Updated: Jun 6
According to the International Society for Augmentative and Alternative Communication (ISSAC), this year’s theme is “Show Your Voice”. Learn more about ISSAC, including their "Show Your Voice Discussion Series" event on October 26th. 2022, at this link: ISSAC AAC Awareness Month 2022
Do you want to share your story about your experience with AAC? Do you know someone who would want to share their story? A testimony, an uplifting experience, or a breakthrough - we would love to hear about it! Contact firstname.lastname@example.org to share!
Did you know? Many people can benefit from access to AAC for communication.
It's estimated that approximately 5 million Americans and 97 million people across the world could benefit from AAC (Beukelman & Light, 2020).
AAC is augmentative when it is used to supplement existing speech and it is alternative when it is used when speech is absent or not functional (Elsahar et al., 2019).
AAC can be beneficial for individuals who have developmental disorders, acquired communication disorders, or in a temporary manner.
It's estimated that 25%–30% children with autism could benefit from AAC (Iacono et al., 2016), approximately 80% of persons with ALS use some form of AAC across their lifespan (Brownlee & Palovcak, 2007), and 85% of children with cerebral palsy may benefit from AAC intervention (Hustad et al., 2014).
More and more people rely on the use of AAC as a means of communication!
Did you know? AAC does not hinder speech development.
In fact, research shows that AAC can support improvement in natural speech! The literature suggests AAC intervention does not hinder speech development, and in many cases AAC supports improvement in speech (Romski & Sevcik, 2005).
In a meta-analysis by Millar, Light, and Schlosser (2006), they looked at 27 cases and found that none of the cases demonstrated decreases in speech production as a result of AAC intervention. In fact, 89% demonstrated gains in speech!
Did you know? AAC comes in many different forms!
Low-tech or light-tech AAC comes in many shapes and sizes. It's any form of communication that doesn't use any electronics. It can be written communication with a pen and paper, a communication board, or picture cards.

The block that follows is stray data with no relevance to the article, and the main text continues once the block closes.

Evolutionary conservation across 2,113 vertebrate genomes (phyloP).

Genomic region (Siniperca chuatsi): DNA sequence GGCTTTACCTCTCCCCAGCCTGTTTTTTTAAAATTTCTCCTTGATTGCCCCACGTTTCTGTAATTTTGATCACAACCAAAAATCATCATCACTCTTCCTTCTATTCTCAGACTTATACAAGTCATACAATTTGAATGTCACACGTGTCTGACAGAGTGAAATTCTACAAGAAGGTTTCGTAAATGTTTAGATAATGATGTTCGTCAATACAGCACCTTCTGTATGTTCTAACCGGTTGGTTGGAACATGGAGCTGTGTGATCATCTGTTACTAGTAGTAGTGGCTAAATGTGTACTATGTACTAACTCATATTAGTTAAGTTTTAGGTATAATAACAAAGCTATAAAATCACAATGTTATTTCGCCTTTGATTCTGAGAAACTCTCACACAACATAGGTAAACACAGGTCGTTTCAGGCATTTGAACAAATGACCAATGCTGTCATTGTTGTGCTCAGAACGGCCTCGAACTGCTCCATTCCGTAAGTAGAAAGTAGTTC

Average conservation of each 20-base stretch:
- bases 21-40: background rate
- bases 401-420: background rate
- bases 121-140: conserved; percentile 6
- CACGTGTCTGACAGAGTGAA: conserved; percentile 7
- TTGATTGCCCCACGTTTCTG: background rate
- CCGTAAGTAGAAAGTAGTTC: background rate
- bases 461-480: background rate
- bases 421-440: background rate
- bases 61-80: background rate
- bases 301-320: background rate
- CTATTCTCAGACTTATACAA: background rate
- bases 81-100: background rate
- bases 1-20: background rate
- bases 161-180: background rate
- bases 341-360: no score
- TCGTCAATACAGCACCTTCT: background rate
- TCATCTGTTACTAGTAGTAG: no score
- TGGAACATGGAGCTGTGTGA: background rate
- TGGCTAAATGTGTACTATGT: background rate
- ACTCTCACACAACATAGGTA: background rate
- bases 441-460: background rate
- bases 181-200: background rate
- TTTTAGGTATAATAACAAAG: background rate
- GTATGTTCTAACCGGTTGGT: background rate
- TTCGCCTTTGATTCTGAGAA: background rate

Need a low-tech medical keyboard working in the inpatient rehab setting? We have that here: Low-Tech Medical Keyboard. Need a low-tech core word board for emerging communicators? We have that here: CoreWord20.
High-tech AAC is often referred to as speech-generating devices or SGDs.
Did you know? Mastery of low-tech AAC isn't required before using high-tech AAC.
We all use multi-modal communication - gestures, pointing, facial expressions. The same is true for AAC users! Access to multimodal communication is key. Introduction of high-tech AAC should never be contingent on an individual's failures or successes with low-tech AAC. A combination of strategies is key for communication success!
High-tech AAC provides a user with a robust vocabulary and increase opportunities for using more complex language functions and provides a user with voice output functions, while low-tech provides a user with communication in more difficult environments (e.g., bath time, at the pool).
Forbes AAC is excited to celebrate AAC Awareness Month! See how Forbes AAC users show their voices here: User Stories.
American Speech-Language-Hearing Association (n.d.). Augmentative and Alternative Communication (Practice Portal). www.asha.org/Practice-Portal/Professional-Issues/Augmentative-and-Alternative-Communication/
Beukelman, D. R., & Light, J. C. (2020). Augmentative & alternative communication: Supporting children and adults with complex communication needs (5th ed.). Brookes.
Brownlee, A., & Palovcak, M. (2007). The role of augmentative communication devices in the medical management of ALS. NeuroRehabilitation, 22(6), 445–450. https://doi.org/10.3233/nre-2007-22607
Elsahar, Y., Hu, S., Bouazza-Marouf, K., Kerr, D., & Mansor, A. (2019). Augmentative and alternative communication (AAC) advances: A review of configurations for individuals with a speech disability. Sensors, 19(8), 1911. https://doi.org/10.3390/s19081911
Hustad, K. C., Allison, K., McFadd, E., & Riehle, K. (2014). Speech and language development in 2-year-old children with cerebral palsy. Developmental Neurorehabilitation, 17(3), 167–175. https://doi.org/10.3109/17518423.2012.747009
Iacono, T., Trembath, D., & Erickson, S. (2016). The role of augmentative and alternative communication for children with autism: Current status and future trends. Neuropsychiatric Disease and Treatment, 12, 2349–2361. https://doi.org/10.2147/NDT.S95967
Millar, D. C., Light, J., & Schlosser, R. W. (2006). The impact of augmentative and alternative communication intervention on the speech production of individuals with developmental disabilities: A research review. Journal of Speech, Language, and Hearing Research, 49(2), 248–264. https://doi.org/10.1044/1092-4388(2006/021)
Romski, M., & Sevcik, R. A. (2005). Augmentative communication and early intervention: Myths and realities. Infants & Young Children, 18(3), 174–185. https://doi.org/10.1097/00001163-200507000-00002
Katie Threlkeld, M.S., CCC-SLP is a licensed, ASHA-certified speech-language pathologist and the Educational Program Developer at Forbes AAC. She has over eight years of experience in AT and AAC assessment and treatment with both the pediatric and adult populations. Katie has presented at the state and national level on AAC topics and she has University teaching experience at the undergraduate and graduate level.